& Your Money

Beware of burial insurance offers


When it’s your time to go, imagine getting all your funeral expenses paid up to $35,000. That’s the promise residents in one metro area got in the mail…but the offer apparently isn’t all it’s cracked up to be.

Read more: After 12 years of paying off a burial plan, this man was hit with $3,000 in hidden fees

Burial insurance warning

Beware of this burial insurance offer

According to the Better Business Bureau, St. Louis residents have reported receiving an offer in the mail saying they may ‘qualify for a state-regulated program to pay for your final expenses.’

The mailer goes on to promise that this ‘life insurance benefit…will pay for 100% of all funeral expenses up to $35,000.’

But what isn’t made clear in the solicitation is that info collected from recipients — which includes phone number, age, spouse’s name and spouse’s age — will be sold to licensed Missouri insurance agents.

The mailer is sent by Direct Data Services, a third-party mail provider, that says it produces mail ‘for multiple insurance entities that sell legitimate state-regulated insurance products for seniors.’

Now, not only is this mailer not entirely forthright, it’s also annoying in how frequently it can be sent to you! The BBB reports it can hit your mailbox up to seven times unless you opt out online or by calling 888-998-1851. You’ll need to provide a six-digit code found on the mailer to get your name off their list.

Other alternatives to burial insurance

It may seem unsavory to talk about expense at the time of the loss of a loved one. But it’s the reality that the price difference from one funeral home to another can make all the difference in the world about what kind of ongoing financial burden the survivors have.

Clark has long talked about as a way to use collective buying power to get reduced rates on funeral expenses via a local non-profit memorial society.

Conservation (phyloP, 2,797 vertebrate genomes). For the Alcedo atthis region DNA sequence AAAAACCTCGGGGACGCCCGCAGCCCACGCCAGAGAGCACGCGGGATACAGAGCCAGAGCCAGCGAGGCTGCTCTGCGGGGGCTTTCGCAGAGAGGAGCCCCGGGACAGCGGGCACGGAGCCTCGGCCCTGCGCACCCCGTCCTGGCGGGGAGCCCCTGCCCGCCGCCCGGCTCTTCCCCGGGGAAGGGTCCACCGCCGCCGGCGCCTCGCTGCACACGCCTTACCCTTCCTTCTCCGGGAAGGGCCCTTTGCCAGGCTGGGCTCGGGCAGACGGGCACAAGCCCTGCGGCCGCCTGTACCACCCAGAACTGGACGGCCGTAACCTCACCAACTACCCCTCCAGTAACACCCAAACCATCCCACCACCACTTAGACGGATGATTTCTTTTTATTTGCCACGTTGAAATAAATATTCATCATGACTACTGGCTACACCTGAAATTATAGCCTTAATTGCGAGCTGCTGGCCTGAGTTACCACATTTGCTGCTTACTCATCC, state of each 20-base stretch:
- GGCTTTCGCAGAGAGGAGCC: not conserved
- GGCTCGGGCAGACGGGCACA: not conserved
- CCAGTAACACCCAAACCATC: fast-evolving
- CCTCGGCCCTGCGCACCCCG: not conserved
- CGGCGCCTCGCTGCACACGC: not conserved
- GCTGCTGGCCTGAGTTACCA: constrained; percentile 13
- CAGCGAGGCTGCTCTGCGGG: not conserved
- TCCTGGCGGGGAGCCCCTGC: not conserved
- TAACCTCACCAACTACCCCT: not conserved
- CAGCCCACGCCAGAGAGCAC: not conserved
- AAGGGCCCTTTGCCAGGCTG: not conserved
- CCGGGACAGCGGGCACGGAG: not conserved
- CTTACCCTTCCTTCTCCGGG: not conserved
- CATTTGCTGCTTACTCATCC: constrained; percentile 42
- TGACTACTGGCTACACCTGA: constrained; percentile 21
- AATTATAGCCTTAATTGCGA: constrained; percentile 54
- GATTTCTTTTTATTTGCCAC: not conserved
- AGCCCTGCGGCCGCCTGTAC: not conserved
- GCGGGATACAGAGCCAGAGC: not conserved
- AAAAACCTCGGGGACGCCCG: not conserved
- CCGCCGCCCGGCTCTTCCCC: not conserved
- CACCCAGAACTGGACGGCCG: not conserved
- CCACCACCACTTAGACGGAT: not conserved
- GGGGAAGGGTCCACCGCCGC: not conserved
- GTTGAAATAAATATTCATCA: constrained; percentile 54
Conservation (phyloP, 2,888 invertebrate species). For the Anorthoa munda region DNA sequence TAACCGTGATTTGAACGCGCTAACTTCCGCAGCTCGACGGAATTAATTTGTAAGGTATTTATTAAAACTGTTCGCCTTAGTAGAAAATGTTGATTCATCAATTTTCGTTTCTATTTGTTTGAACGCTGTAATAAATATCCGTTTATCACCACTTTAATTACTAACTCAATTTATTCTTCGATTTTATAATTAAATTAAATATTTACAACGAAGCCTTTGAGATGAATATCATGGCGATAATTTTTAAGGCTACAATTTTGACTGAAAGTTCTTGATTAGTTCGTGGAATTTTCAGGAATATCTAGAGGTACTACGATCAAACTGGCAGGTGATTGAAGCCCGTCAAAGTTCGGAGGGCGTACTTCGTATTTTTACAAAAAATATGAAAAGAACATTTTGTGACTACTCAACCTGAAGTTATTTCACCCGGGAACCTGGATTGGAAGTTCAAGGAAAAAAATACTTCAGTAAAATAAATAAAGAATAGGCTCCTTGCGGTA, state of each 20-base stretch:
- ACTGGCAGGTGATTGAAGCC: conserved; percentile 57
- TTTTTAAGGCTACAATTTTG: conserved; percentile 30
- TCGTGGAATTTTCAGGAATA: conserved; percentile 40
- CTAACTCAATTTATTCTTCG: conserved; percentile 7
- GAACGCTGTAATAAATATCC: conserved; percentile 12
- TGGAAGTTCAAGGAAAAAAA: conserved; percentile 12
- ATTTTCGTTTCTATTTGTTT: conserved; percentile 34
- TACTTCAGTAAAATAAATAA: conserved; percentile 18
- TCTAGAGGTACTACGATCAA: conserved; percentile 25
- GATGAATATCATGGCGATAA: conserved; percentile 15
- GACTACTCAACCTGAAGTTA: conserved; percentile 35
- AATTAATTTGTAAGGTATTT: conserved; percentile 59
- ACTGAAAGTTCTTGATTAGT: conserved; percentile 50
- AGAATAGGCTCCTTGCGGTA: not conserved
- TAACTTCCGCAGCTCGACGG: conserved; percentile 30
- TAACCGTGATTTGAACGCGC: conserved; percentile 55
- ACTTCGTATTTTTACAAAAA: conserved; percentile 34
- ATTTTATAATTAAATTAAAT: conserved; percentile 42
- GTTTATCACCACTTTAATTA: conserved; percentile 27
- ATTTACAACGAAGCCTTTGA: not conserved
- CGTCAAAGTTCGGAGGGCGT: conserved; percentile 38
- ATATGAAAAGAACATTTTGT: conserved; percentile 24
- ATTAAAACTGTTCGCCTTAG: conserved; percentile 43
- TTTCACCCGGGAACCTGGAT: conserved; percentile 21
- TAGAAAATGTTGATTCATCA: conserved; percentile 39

In fact, he became a lifetime member of a nonprofit memorial society back in the ’70s. Is that what you’d call advance preparation or great pessimism? He was in his 20s and already thinking about when he wouldn’t be here!

The memorial society gave him access to group buying power to get a great deal on cremation or burial. Clark says being a member on one of these things will cut the costs of your disposition by about 75%. You simply pay a lifetime fee of around $25-$35 that varies by state. The memorial society will contact a funeral home to make arrangements at a low price.

If you do this, just be sure to tell your loved ones you’ve joined and give them access to the paperwork so they know how to proceed when the time comes!

Another alternative people consider is paying in advance for burial arrangements. But Clark is against this option. 

There was a news report some years back about a cemetery in Maryland that catered to pre-need clients. But the operator stole the money — instead of putting it in escrow — and then sold the operation and moved to Florida. The new owners didn’t know anything about the existing customers and couldn’t honor their contracts when they did pass away. So the families had to pay a second time. That’s why Clark advises you not to pay in advance, but rather to just plan in advance.

Read more: Woman brings late husband’s ashes to T-Mobile store over contract dispute

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